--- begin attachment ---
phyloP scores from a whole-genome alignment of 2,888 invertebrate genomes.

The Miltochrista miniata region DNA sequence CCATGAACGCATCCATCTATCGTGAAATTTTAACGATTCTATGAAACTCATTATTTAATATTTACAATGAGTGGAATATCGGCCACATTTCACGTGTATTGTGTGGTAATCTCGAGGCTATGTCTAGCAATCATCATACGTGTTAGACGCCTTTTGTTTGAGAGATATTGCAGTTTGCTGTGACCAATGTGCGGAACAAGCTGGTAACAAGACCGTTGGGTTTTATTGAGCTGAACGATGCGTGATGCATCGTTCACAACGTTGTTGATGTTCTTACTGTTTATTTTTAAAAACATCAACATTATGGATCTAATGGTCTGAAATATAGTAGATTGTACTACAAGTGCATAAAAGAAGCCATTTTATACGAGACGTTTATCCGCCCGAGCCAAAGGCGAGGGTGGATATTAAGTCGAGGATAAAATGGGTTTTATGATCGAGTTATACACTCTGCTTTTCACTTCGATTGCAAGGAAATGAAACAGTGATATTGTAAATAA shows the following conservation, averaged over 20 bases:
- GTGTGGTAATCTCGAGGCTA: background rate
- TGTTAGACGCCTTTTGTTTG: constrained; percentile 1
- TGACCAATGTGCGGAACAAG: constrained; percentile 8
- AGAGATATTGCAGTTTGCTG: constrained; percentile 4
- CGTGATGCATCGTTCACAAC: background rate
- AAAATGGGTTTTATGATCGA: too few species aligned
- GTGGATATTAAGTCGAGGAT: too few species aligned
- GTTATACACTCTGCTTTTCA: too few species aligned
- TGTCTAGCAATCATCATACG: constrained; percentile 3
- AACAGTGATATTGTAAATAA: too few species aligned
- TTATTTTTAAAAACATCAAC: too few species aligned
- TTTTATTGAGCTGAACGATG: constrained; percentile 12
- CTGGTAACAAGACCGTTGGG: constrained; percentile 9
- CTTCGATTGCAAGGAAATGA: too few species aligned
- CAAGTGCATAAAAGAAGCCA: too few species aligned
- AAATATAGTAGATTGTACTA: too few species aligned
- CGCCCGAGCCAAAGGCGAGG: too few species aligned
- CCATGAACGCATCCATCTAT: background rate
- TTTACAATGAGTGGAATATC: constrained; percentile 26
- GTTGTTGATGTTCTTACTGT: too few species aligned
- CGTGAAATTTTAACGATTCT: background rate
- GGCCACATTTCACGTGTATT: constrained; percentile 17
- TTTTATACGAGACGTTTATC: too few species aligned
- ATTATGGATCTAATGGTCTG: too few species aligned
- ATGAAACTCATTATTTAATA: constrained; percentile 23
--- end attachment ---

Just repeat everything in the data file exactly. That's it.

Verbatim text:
phyloP scores from a whole-genome alignment of 2,888 invertebrate genomes.

The Miltochrista miniata region DNA sequence CCATGAACGCATCCATCTATCGTGAAATTTTAACGATTCTATGAAACTCATTATTTAATATTTACAATGAGTGGAATATCGGCCACATTTCACGTGTATTGTGTGGTAATCTCGAGGCTATGTCTAGCAATCATCATACGTGTTAGACGCCTTTTGTTTGAGAGATATTGCAGTTTGCTGTGACCAATGTGCGGAACAAGCTGGTAACAAGACCGTTGGGTTTTATTGAGCTGAACGATGCGTGATGCATCGTTCACAACGTTGTTGATGTTCTTACTGTTTATTTTTAAAAACATCAACATTATGGATCTAATGGTCTGAAATATAGTAGATTGTACTACAAGTGCATAAAAGAAGCCATTTTATACGAGACGTTTATCCGCCCGAGCCAAAGGCGAGGGTGGATATTAAGTCGAGGATAAAATGGGTTTTATGATCGAGTTATACACTCTGCTTTTCACTTCGATTGCAAGGAAATGAAACAGTGATATTGTAAATAA shows the following conservation, averaged over 20 bases:
- GTGTGGTAATCTCGAGGCTA: background rate
- TGTTAGACGCCTTTTGTTTG: constrained; percentile 1
- TGACCAATGTGCGGAACAAG: constrained; percentile 8
- AGAGATATTGCAGTTTGCTG: constrained; percentile 4
- CGTGATGCATCGTTCACAAC: background rate
- AAAATGGGTTTTATGATCGA: too few species aligned
- GTGGATATTAAGTCGAGGAT: too few species aligned
- GTTATACACTCTGCTTTTCA: too few species aligned
- TGTCTAGCAATCATCATACG: constrained; percentile 3
- AACAGTGATATTGTAAATAA: too few species aligned
- TTATTTTTAAAAACATCAAC: too few species aligned
- TTTTATTGAGCTGAACGATG: constrained; percentile 12
- CTGGTAACAAGACCGTTGGG: constrained; percentile 9
- CTTCGATTGCAAGGAAATGA: too few species aligned
- CAAGTGCATAAAAGAAGCCA: too few species aligned
- AAATATAGTAGATTGTACTA: too few species aligned
- CGCCCGAGCCAAAGGCGAGG: too few species aligned
- CCATGAACGCATCCATCTAT: background rate
- TTTACAATGAGTGGAATATC: constrained; percentile 26
- GTTGTTGATGTTCTTACTGT: too few species aligned
- CGTGAAATTTTAACGATTCT: background rate
- GGCCACATTTCACGTGTATT: constrained; percentile 17
- TTTTATACGAGACGTTTATC: too few species aligned
- ATTATGGATCTAATGGTCTG: too few species aligned
- ATGAAACTCATTATTTAATA: constrained; percentile 23